opeansea rankings

NFT's, like a lot of things in crypto, started off small and became huge.

Too many options are overwhelming. To make it easy, it helps to know a few places to look.

The most famous place in NFT land is OpenSea. It's got the most name brand recognition. It's where projects link to after their initial sale, as an example.

So you can go on OpenSea, search the rankings for the most popular projects (see image above), or just browse on your own. As their tagline says, it's a place to "discover, collect, and sell extraordinary NFTs."

Be aware, though, that anyone can post an NFT on OpenSea. There's no 'quality control' in the selection. It's up to you to find good things.

Some marketplaces do more curation: in practice, they're more choosy. Not just anyone can sell an NFT there; you have to meet their standard of quality.

Examples of marketplaces like this is Foundation, where you must be invited by another artist, and Mirror.xyz, for writers/artists, where you can apply to be chosen if you don't hold the token.

Other marketplaces, which don't have exclusionary rules but do have a reputation for higher quality NFT's, are SuperRare and Rarible.

Finally, it could be that you just want a niche NFT, in which case you go to a niche website, like Top Shots for NBA NFT's.

So, that's one way to find NFT projects: lurk on marketplaces, and find something you like.

Another way is to try to find NFT's to buy right after launch.

For this, the 'bird app' is very helpful - Twitter.

If you're following an artist, they'll often announce they're doing a sale at such and such a time, and you can buy where they say. If it's a project, they may announce a 'mint' time, basically when the NFT first goes on sale.

You can also find out a lot through Discord, the chat app of choice for most crypto projects, where they choose to build their community.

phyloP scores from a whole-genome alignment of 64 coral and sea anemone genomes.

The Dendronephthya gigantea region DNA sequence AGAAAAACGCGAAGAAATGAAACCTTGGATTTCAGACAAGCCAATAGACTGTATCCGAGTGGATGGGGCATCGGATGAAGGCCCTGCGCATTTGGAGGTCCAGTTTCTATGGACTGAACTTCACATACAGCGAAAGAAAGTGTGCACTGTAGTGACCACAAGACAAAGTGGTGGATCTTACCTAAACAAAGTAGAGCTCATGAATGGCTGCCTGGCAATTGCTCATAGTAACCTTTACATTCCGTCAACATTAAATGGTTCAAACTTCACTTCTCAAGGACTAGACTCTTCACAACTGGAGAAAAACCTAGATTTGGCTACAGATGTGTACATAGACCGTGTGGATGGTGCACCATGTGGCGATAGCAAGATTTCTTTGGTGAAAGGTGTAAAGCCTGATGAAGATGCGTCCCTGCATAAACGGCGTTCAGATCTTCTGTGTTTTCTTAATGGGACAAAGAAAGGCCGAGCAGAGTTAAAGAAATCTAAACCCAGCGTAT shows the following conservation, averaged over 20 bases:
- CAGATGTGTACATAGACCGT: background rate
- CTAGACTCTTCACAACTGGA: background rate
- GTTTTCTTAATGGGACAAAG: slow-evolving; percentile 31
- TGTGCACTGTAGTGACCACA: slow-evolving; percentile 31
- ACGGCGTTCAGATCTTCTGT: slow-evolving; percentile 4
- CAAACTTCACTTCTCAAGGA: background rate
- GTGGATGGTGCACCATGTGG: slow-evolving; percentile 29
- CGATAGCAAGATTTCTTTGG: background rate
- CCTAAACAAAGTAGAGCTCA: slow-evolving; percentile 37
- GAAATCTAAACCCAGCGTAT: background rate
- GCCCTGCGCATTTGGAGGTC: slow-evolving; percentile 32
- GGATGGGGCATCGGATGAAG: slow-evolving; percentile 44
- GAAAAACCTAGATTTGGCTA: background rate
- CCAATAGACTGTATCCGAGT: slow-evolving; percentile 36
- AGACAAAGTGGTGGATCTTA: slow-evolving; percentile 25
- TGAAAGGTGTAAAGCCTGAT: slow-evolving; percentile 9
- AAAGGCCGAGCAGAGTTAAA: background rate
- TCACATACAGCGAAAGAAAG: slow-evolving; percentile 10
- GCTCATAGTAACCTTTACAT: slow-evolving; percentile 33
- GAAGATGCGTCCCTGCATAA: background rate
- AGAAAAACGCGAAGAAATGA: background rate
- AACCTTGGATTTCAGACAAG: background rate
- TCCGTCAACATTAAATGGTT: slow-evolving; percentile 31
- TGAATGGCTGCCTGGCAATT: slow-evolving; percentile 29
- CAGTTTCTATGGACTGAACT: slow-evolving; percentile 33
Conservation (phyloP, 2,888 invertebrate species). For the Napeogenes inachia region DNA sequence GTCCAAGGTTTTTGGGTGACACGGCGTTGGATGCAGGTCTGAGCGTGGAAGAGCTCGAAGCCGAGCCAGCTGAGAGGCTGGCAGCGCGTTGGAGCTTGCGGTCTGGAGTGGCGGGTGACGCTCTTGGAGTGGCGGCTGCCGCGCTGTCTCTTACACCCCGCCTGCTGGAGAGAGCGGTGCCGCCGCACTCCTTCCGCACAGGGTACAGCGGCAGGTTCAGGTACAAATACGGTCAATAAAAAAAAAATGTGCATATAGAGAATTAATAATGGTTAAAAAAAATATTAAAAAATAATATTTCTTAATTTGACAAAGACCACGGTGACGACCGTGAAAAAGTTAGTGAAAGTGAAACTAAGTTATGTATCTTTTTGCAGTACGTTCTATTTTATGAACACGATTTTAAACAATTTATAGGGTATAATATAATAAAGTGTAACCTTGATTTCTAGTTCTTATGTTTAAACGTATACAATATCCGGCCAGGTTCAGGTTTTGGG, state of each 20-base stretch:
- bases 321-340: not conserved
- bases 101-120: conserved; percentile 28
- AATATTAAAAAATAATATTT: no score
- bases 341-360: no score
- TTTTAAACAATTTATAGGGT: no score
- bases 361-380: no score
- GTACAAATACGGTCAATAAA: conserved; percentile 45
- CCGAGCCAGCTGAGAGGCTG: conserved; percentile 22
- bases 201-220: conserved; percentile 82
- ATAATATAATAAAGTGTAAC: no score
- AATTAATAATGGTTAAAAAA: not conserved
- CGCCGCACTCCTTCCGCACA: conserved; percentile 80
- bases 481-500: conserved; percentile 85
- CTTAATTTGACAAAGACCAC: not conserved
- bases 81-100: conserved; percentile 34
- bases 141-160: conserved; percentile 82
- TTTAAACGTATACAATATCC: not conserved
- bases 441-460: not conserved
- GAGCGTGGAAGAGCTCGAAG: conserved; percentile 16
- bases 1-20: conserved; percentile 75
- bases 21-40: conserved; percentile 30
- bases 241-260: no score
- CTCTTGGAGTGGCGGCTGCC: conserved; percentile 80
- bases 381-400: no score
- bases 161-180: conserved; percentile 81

twitter & discord

You can also listen to audio about NFT's. In my opinion, this is an underrated method, as you can find out really high value information straight from the mouths of influential people this way.

The top app for this is Clubhouse, which has a vibrant NFT scene. Twitter Spaces pretty much does the same thing, so you can listen there also.

Sometimes learning by listening is faster than reading, especially for cutting edge knowledge which may not be written down yet.

However, you should know that a number of NFT projects have crashed soon after selling out from the mint, so don't assume something that's close to selling out is a guaranteed safe buy.

A basic plan of attack, to find NFT's to buy, might look like this:

1. Start by finding major crypto artists on Twitter. Some names to look out for are Ghxsts, Gabe Weis, Fewocious, FVCKRENDER, and Sabet. Or just find a Twitter list of NFT people and subscribe to it.

2. Read and learn from what they say.

3. Target a few projects you'd want to buy. If they're in the future, record the date.

4. Watch to see how they did, after the minting date.

5. Repeat and keep learning, while remembering to spend in moderation and have fun!

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